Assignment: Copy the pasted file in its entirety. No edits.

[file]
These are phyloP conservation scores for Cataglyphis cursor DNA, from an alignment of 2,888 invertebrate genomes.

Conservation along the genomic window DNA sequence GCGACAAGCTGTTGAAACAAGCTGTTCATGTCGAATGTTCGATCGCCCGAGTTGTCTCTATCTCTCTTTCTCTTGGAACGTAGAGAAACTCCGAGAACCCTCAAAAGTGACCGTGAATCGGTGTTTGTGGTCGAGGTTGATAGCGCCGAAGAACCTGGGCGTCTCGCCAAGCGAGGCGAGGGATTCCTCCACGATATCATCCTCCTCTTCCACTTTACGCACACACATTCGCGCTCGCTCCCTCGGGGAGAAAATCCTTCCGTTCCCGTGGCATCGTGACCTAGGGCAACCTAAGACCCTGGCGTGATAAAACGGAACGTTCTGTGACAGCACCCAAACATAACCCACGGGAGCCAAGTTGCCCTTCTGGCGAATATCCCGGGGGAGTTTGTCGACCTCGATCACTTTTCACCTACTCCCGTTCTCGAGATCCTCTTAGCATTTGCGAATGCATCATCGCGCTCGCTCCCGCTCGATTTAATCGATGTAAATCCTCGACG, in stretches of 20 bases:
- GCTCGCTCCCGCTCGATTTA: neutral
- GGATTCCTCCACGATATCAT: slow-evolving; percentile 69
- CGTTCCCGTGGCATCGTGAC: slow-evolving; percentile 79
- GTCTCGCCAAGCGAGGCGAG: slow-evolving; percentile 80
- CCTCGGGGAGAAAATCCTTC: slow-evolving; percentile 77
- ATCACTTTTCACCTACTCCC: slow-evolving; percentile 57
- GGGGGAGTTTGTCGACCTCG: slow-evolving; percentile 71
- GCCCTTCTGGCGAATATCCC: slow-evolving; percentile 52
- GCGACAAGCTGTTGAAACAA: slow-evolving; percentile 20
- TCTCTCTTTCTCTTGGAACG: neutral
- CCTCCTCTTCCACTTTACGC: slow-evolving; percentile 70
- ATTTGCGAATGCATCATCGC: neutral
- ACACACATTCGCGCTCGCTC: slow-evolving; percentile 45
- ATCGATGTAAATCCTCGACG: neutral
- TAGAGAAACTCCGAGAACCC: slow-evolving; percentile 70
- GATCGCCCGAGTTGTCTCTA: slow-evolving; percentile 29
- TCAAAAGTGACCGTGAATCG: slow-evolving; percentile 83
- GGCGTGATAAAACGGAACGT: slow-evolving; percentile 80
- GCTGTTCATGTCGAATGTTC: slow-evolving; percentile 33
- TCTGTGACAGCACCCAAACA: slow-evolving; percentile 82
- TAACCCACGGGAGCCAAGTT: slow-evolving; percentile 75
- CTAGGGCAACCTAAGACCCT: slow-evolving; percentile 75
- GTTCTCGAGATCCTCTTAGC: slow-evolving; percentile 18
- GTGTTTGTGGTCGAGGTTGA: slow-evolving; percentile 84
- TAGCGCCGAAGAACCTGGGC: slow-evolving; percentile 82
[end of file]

These are phyloP conservation scores for Cataglyphis cursor DNA, from an alignment of 2,888 invertebrate genomes.

Conservation along the genomic window DNA sequence GCGACAAGCTGTTGAAACAAGCTGTTCATGTCGAATGTTCGATCGCCCGAGTTGTCTCTATCTCTCTTTCTCTTGGAACGTAGAGAAACTCCGAGAACCCTCAAAAGTGACCGTGAATCGGTGTTTGTGGTCGAGGTTGATAGCGCCGAAGAACCTGGGCGTCTCGCCAAGCGAGGCGAGGGATTCCTCCACGATATCATCCTCCTCTTCCACTTTACGCACACACATTCGCGCTCGCTCCCTCGGGGAGAAAATCCTTCCGTTCCCGTGGCATCGTGACCTAGGGCAACCTAAGACCCTGGCGTGATAAAACGGAACGTTCTGTGACAGCACCCAAACATAACCCACGGGAGCCAAGTTGCCCTTCTGGCGAATATCCCGGGGGAGTTTGTCGACCTCGATCACTTTTCACCTACTCCCGTTCTCGAGATCCTCTTAGCATTTGCGAATGCATCATCGCGCTCGCTCCCGCTCGATTTAATCGATGTAAATCCTCGACG, in stretches of 20 bases:
- GCTCGCTCCCGCTCGATTTA: neutral
- GGATTCCTCCACGATATCAT: slow-evolving; percentile 69
- CGTTCCCGTGGCATCGTGAC: slow-evolving; percentile 79
- GTCTCGCCAAGCGAGGCGAG: slow-evolving; percentile 80
- CCTCGGGGAGAAAATCCTTC: slow-evolving; percentile 77
- ATCACTTTTCACCTACTCCC: slow-evolving; percentile 57
- GGGGGAGTTTGTCGACCTCG: slow-evolving; percentile 71
- GCCCTTCTGGCGAATATCCC: slow-evolving; percentile 52
- GCGACAAGCTGTTGAAACAA: slow-evolving; percentile 20
- TCTCTCTTTCTCTTGGAACG: neutral
- CCTCCTCTTCCACTTTACGC: slow-evolving; percentile 70
- ATTTGCGAATGCATCATCGC: neutral
- ACACACATTCGCGCTCGCTC: slow-evolving; percentile 45
- ATCGATGTAAATCCTCGACG: neutral
- TAGAGAAACTCCGAGAACCC: slow-evolving; percentile 70
- GATCGCCCGAGTTGTCTCTA: slow-evolving; percentile 29
- TCAAAAGTGACCGTGAATCG: slow-evolving; percentile 83
- GGCGTGATAAAACGGAACGT: slow-evolving; percentile 80
- GCTGTTCATGTCGAATGTTC: slow-evolving; percentile 33
- TCTGTGACAGCACCCAAACA: slow-evolving; percentile 82
- TAACCCACGGGAGCCAAGTT: slow-evolving; percentile 75
- CTAGGGCAACCTAAGACCCT: slow-evolving; percentile 75
- GTTCTCGAGATCCTCTTAGC: slow-evolving; percentile 18
- GTGTTTGTGGTCGAGGTTGA: slow-evolving; percentile 84
- TAGCGCCGAAGAACCTGGGC: slow-evolving; percentile 82